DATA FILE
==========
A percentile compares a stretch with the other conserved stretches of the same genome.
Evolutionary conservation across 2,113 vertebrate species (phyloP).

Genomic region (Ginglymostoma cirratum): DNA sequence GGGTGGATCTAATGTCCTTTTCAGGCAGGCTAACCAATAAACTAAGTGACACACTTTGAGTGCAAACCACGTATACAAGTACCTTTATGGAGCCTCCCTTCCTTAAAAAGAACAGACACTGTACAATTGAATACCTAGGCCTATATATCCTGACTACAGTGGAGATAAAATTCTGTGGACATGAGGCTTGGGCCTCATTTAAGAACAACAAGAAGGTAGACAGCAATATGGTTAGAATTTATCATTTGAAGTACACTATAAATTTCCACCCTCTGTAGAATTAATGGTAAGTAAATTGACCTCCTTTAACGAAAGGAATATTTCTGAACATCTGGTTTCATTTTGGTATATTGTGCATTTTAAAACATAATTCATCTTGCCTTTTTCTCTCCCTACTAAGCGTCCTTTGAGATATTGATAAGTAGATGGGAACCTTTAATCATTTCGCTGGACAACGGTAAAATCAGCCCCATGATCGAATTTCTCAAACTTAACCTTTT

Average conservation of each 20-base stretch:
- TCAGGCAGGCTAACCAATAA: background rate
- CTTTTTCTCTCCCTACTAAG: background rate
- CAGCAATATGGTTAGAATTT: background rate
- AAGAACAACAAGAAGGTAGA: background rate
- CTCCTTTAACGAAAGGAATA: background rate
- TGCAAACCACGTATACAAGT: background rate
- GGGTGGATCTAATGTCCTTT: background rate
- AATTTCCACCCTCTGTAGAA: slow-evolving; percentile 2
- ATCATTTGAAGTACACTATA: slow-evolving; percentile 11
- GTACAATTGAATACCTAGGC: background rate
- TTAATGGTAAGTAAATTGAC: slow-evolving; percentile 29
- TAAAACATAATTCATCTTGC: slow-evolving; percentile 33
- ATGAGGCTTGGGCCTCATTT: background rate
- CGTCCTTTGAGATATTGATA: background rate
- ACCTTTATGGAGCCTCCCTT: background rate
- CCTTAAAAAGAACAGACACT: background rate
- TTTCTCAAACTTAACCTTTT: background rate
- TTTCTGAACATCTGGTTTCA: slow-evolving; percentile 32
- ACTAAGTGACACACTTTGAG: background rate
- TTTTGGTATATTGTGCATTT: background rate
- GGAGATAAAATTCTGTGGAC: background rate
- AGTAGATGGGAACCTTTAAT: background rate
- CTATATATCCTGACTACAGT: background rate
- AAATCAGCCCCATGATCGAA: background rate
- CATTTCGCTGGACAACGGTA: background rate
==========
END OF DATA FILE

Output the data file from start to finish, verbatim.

A percentile compares a stretch with the other conserved stretches of the same genome.
Evolutionary conservation across 2,113 vertebrate species (phyloP).

Genomic region (Ginglymostoma cirratum): DNA sequence GGGTGGATCTAATGTCCTTTTCAGGCAGGCTAACCAATAAACTAAGTGACACACTTTGAGTGCAAACCACGTATACAAGTACCTTTATGGAGCCTCCCTTCCTTAAAAAGAACAGACACTGTACAATTGAATACCTAGGCCTATATATCCTGACTACAGTGGAGATAAAATTCTGTGGACATGAGGCTTGGGCCTCATTTAAGAACAACAAGAAGGTAGACAGCAATATGGTTAGAATTTATCATTTGAAGTACACTATAAATTTCCACCCTCTGTAGAATTAATGGTAAGTAAATTGACCTCCTTTAACGAAAGGAATATTTCTGAACATCTGGTTTCATTTTGGTATATTGTGCATTTTAAAACATAATTCATCTTGCCTTTTTCTCTCCCTACTAAGCGTCCTTTGAGATATTGATAAGTAGATGGGAACCTTTAATCATTTCGCTGGACAACGGTAAAATCAGCCCCATGATCGAATTTCTCAAACTTAACCTTTT

Average conservation of each 20-base stretch:
- TCAGGCAGGCTAACCAATAA: background rate
- CTTTTTCTCTCCCTACTAAG: background rate
- CAGCAATATGGTTAGAATTT: background rate
- AAGAACAACAAGAAGGTAGA: background rate
- CTCCTTTAACGAAAGGAATA: background rate
- TGCAAACCACGTATACAAGT: background rate
- GGGTGGATCTAATGTCCTTT: background rate
- AATTTCCACCCTCTGTAGAA: slow-evolving; percentile 2
- ATCATTTGAAGTACACTATA: slow-evolving; percentile 11
- GTACAATTGAATACCTAGGC: background rate
- TTAATGGTAAGTAAATTGAC: slow-evolving; percentile 29
- TAAAACATAATTCATCTTGC: slow-evolving; percentile 33
- ATGAGGCTTGGGCCTCATTT: background rate
- CGTCCTTTGAGATATTGATA: background rate
- ACCTTTATGGAGCCTCCCTT: background rate
- CCTTAAAAAGAACAGACACT: background rate
- TTTCTCAAACTTAACCTTTT: background rate
- TTTCTGAACATCTGGTTTCA: slow-evolving; percentile 32
- ACTAAGTGACACACTTTGAG: background rate
- TTTTGGTATATTGTGCATTT: background rate
- GGAGATAAAATTCTGTGGAC: background rate
- AGTAGATGGGAACCTTTAAT: background rate
- CTATATATCCTGACTACAGT: background rate
- AAATCAGCCCCATGATCGAA: background rate
- CATTTCGCTGGACAACGGTA: background rate